iPhone owners being ripped off by phone contracts?

We've heard from many of you who are unhappy with the hidden charges, secret data limits and extra fees imposed by phone companies.

Richard Trenholm Former Movie and TV Senior Editor
Richard Trenholm was CNET's film and TV editor, covering the big screen, small screen and streaming. A member of the Film Critic's Circle, he's covered technology and culture from London's tech scene to Europe's refugee camps to the Sundance film festival.
Expertise Films, TV, Movies, Television, Technology
Richard Trenholm
4 min read

Are you being ripped off for owning an iPhone? Are phone networks ripping you off for owning a smart phone? We've heard from many of you who are unhappy with the hidden charges, secret data limits and extra fees imposed by phone companies.

One reader, Martyn Hardacre, eloquently sums up the frustration of owning an iPhone. Here's his story -- have you shared his experiences?

"I recently got an iPhone independently of my Orange contract and wanted to share my experience with you... It highlights how iPhone users are getting a raw deal and are paying more for no logical reason!

"When I had confirmed that I was getting an iPhone, I thought I had a relatively simple process in front of me. In my mind I needed to ring Orange and get a micro SIM and put it into my iPhone and continue on my contract (which had 11 months left to run). I rang Orange and got through to Customer Services reasonably promptly and asked for my micro SIM.

"All seemed to be going swimmingly until I was told about the £10 bolt-on that I needed... I enquired about this and it seemed that if I was getting an iPhone, I needed an iPhone tariff. I explained that I was happy with my current contract (Dolphin 25 -- £25 per month, 300 minutes, unlimited texts, 500MB data) and that no change of tariff was required. This did not compute. 'But you are having an iPhone and that means you need an iPhone tariff' was the unchanging message."

iPhone tax

"I explained that if I had opted to get the latest BlackBerry or HTC I would not need a new tariff, so asked why I needed such changes based on one particular handset. My logic did not resonate with our friend at Orange. The only option, if I refused to change tariff, was to have a micro SIM on my existing plan, but that I would have no 3G data. Frustrated, I put the phone down.

"I could understand it if I was getting the phone from Orange as they would need to get back the cost of the handset in the contract, but I was buying this independently of them.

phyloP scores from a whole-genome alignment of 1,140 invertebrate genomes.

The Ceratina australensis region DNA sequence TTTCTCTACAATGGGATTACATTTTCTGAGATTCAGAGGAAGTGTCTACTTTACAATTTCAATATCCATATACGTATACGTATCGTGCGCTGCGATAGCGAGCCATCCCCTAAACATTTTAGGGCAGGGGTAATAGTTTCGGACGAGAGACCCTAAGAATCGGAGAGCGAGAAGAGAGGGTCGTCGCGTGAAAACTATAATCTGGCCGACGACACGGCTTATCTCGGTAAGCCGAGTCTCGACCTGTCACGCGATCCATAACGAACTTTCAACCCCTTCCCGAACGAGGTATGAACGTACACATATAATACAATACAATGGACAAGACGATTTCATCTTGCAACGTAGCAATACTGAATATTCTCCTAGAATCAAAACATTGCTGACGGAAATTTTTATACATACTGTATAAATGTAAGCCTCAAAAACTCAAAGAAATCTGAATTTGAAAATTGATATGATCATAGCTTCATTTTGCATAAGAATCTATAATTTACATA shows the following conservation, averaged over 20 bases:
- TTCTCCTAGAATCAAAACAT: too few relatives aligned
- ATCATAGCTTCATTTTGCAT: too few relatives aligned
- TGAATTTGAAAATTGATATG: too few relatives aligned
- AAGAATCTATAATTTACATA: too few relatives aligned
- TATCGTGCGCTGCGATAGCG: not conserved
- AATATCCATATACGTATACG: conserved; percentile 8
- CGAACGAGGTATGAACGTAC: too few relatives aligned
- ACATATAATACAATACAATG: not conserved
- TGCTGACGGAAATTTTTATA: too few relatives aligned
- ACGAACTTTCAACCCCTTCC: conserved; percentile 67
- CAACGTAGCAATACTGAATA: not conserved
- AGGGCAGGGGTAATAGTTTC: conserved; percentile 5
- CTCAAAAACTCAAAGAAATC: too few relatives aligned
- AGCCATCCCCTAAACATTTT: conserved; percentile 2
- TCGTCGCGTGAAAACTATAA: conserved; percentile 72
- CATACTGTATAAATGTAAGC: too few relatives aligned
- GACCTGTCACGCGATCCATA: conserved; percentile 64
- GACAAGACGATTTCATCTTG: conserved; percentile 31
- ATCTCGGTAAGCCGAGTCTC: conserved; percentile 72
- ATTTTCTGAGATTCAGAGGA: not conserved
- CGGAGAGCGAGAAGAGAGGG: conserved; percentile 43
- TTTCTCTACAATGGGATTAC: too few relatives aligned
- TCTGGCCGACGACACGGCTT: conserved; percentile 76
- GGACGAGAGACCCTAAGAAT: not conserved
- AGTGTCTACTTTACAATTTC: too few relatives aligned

"I asked that I be put through to someone who could tell me how much it would be to buy myself out of my contract. I was told someone would call me back in 30 minutes. No one called. I rang back and told the same story again, but at least found out that for £150 I could be shot of Orange. I opted to mull this over.

"A few minutes later I was called back. The customer service rep told me that if he changed my existing contract and added an iPhone bolt-on I could get the micro SIM and keep the same total cost by changing to a £15 tariff with the £10 iPhone bolt-on on top. Happy enough at this, I gave it the OK. I then got put through to Newcastle to order said SIM. The guy then told me I could just have a £5 bolt-on for 500MB of data if I'd prefer, which I opted for. At this point I had my micro SIM and my monthly tariff had actually been reduced to £20!"

Tethering surprise

"All was well -- until I went to use the personal hotspot generated by the phone. 'Contact Orange UK' was the message that came up. I rang and was told I needed a bundle to allow tethering. So when I'm already paying for my data allowance, I then also need to pay for the privilege to decide how I use that data! These bundles start from £5.10 a month and go up to a despicable £25 a month on top of your existing contract.

"The conclusion I have reached is that you are actually punished for having an iPhone. You are expected not only to pay more, but to be happy to pay more. Part of this is down to the network and part of this is down to Apple for allowing that level of control to be administered by the network, when they should be putting the customer at the centre of their focus.

"On Android there is a built-in Wi-Fi hotspot app and the networks cannot access this. It gives the customer the freedom to use their allocated data limit in whatever way they wish.

"I'll soon be jumping ship to Three, as they have suitable SIM-only tariffs -- but even they charge an extra £5 a month for iPhone 4 users. The same deal is £5 less for an iPhone 3GS.

"Apple and Orange -- a sour combination."

We've asked Orange for comment on Martyn's experience, but it's yet to get back to us. Have you had a similar experience with the iPhone, or any other smart phone for that matter? Do you feel as if you're being cheated, or have you found the perfect deal? Share your tale of woe or handy tips in the comments or on our Facebook page.